The tablet, known as Gabriel’s Vision of Revelations because it contains an apocalyptic text ascribed to the angel, has attracted the intense interest of scholars. It came to light after it was bought from a Jordanian antiquities dealer by an Israeli-Swiss collector, David Jeselsohn, who kept it in his Zurich home. The location of the original discovery is not clear, though it may have been in Jordan on the eastern shore of the Dead Sea.

Two Israeli scholars, Ada Yardeni and Binyamin Elitzur, published a detailed analysis of the Hebrew script, which is written rather than engraved in the stone, last year, dating it towards the end of the first century BC. But when it came to the crucial line 80 in the script, which clearly begins “in three days”, the scholars concluded that the next word was illegible.

Professor Knohl argues that the word is “Hayeh” or “live” in the imperative. He goes on to outline his conjecture that the messianic figure could be a rebel leader against the Roman-backed monarchy of Herod named Shimon, who the historian Josephus says was killed by one of Herod’s military commanders.

He will claim today that the interpretation vindicates a theory which he had already expounded in a book in 2000, namely that the idea of a suffering messiah existed before Jesus.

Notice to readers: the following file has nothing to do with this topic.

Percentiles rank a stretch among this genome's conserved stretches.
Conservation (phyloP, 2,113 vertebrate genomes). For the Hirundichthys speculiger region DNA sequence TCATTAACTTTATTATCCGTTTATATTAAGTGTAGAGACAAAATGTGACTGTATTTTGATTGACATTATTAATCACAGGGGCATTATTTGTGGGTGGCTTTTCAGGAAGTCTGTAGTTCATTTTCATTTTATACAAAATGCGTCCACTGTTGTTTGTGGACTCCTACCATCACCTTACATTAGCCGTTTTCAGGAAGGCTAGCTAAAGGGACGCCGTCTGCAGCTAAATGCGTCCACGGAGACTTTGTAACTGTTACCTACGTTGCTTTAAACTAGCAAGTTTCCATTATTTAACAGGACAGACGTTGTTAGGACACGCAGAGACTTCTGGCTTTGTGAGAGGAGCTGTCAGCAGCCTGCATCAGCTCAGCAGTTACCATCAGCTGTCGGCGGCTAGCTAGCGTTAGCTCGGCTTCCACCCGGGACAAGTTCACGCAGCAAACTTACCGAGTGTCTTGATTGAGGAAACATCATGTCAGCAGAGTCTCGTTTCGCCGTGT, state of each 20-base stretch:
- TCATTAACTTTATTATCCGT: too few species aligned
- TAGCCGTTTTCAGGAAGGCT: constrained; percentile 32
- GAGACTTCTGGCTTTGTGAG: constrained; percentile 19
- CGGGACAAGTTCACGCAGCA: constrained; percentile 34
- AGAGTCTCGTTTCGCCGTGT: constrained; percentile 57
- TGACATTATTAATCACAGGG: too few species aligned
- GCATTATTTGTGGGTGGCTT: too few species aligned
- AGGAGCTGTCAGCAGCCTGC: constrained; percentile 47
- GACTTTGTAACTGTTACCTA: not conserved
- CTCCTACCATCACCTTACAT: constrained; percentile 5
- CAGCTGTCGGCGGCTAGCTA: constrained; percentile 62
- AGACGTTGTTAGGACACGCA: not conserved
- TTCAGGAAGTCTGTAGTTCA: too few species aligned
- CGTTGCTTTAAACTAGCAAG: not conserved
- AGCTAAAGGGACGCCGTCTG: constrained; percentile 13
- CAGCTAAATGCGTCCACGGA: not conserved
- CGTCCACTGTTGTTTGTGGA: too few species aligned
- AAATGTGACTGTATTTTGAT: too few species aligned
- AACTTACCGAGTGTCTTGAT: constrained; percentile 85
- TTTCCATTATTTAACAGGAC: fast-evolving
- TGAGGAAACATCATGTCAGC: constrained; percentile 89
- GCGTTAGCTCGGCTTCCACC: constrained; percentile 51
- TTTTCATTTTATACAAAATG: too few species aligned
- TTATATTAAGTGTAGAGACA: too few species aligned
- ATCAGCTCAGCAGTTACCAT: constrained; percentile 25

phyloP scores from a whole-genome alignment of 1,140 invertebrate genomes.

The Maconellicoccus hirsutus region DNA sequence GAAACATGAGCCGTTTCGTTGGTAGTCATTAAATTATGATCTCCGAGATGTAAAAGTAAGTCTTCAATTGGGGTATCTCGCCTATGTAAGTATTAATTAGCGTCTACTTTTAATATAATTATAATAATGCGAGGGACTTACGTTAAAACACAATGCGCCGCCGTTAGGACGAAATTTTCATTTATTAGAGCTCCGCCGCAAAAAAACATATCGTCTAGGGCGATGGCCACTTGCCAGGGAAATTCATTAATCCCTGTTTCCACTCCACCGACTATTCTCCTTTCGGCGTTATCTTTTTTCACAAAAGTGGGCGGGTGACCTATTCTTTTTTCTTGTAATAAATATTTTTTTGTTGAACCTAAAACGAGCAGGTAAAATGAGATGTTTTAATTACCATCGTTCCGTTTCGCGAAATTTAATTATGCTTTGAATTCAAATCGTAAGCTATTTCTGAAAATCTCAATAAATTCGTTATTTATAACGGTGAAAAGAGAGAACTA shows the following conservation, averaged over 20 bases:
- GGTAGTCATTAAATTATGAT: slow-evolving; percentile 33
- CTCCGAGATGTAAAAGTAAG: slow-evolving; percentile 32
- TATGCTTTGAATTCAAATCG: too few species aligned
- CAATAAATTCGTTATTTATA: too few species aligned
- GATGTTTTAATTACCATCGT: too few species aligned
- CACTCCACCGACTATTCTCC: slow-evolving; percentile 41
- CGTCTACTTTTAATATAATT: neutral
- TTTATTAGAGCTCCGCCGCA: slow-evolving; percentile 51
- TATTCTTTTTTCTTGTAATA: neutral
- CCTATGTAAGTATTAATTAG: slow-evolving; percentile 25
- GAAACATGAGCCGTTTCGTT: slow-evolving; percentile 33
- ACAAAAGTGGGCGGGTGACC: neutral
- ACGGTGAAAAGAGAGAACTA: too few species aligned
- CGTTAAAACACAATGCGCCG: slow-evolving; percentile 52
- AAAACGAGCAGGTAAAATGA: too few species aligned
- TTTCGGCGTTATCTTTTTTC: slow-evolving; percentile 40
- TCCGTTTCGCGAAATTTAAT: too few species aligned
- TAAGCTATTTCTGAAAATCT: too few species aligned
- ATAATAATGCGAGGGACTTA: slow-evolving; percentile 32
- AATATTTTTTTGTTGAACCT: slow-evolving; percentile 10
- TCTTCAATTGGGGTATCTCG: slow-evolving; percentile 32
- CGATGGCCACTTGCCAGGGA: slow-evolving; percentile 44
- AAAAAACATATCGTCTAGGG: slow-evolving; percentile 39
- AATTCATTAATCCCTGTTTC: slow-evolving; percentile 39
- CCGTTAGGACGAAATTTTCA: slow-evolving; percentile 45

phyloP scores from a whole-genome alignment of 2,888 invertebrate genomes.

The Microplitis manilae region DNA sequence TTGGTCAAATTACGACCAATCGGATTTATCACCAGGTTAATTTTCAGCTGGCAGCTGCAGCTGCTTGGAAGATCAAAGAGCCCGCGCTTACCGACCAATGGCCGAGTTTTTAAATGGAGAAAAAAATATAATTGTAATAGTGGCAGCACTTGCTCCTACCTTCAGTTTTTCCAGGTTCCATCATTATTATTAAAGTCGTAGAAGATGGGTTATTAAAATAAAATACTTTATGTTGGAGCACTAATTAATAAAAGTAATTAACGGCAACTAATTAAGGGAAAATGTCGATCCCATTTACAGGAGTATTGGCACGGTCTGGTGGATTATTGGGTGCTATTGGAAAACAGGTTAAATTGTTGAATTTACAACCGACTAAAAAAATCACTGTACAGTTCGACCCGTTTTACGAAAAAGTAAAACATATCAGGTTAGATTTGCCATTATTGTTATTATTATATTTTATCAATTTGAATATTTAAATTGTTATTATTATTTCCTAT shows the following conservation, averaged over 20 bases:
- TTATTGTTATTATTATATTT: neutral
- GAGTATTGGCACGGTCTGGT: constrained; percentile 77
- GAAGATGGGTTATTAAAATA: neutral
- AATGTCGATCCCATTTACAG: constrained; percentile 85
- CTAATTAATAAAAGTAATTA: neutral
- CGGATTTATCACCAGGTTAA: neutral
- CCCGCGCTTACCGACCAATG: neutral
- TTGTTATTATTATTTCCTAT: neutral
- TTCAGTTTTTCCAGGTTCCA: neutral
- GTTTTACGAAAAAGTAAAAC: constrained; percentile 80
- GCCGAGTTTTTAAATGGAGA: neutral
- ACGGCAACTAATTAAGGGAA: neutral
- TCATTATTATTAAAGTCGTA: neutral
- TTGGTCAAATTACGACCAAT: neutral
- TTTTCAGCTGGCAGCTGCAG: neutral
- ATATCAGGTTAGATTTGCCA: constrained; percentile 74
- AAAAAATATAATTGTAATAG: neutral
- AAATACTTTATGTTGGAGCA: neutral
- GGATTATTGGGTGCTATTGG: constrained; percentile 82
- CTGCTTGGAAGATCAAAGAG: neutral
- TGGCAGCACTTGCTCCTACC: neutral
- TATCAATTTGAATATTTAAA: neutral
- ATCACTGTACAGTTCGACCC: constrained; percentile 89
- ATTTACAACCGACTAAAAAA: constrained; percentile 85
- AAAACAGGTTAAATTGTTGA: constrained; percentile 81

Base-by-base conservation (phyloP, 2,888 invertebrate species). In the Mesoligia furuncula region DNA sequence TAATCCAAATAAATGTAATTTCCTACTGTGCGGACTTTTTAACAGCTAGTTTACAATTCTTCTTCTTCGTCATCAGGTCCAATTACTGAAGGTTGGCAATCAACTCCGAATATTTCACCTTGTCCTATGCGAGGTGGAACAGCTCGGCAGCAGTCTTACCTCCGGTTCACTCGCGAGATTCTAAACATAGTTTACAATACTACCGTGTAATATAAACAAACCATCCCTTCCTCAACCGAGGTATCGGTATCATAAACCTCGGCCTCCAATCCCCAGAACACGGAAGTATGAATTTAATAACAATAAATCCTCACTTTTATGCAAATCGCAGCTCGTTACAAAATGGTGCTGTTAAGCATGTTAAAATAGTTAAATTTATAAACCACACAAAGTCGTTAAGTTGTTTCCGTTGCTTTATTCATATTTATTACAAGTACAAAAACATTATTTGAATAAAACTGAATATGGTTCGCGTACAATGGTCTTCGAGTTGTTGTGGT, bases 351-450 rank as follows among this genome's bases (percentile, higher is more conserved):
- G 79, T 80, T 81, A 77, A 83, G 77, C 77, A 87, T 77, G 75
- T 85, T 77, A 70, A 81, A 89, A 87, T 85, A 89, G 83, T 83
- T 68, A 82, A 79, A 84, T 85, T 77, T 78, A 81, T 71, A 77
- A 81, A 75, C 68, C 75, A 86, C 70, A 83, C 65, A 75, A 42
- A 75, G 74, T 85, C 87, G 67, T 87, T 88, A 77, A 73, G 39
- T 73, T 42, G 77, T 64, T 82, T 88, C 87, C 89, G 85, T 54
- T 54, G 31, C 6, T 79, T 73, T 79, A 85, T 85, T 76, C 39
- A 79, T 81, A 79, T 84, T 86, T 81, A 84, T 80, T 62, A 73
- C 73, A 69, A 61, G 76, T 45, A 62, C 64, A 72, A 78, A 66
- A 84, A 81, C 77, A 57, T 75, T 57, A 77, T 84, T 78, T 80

Claiming that the idea that Jesus died to redeem the sins of all mankind was in large part generated by St Paul, who wanted Jesus to be a messiah “of the gentiles”, he said yesterday that the earlier Jewish tradition would have seen his death as necessary “to cause God to defeat the enemy, to liberate Jerusalem from the Roman occupation”. He added: “He was fighting for the liberty of the Jewish people. That is how I see it.”

Not all scholars at today’s conference are likely to be convinced, however. Professor Lawrence Schiffman, Professor of Hebrew and Judaic Studies at New York University, said that a single detail of a “phenomenal” text was being used to create a “media experience”.


I have not read the article by Yardeni and Elitzur, nor have I seen the tablet (or a picture or transcription of it), so I can’t really comment on whether Knohl’s reading is plausible. What I can say is that this reading, if correct, does nothing to diminish the Christian belief in the resurrection of Jesus. If anything, this reading only shows once again that the early church is clearly rooted in the first century Jewish community.

UPDATE: BAR has a special news report that includes the article Yardeni published in the January/February 2008 issue of BAR (“A New Dead Sea Scroll in Stone?”) as well as her transcription of the Hebrew text and English translation.

Posted in Archaeology, Discoveries, Inscriptions | 2 Comments »

Happy Canada Day, Eh!!

1st July 2008

canada_flagHappy Canada Day to all of my fellow Canadians.

While it may be uncharacteristic of Canadians to be so bold, but I personally think that Canada is the best place to live in the whole wide world. :-)

If you are interested, check out my post from last year where I highlighted the Top Ten Canadian Biblical Scholars.


Posted in Canada Day, Holidays | Comments Off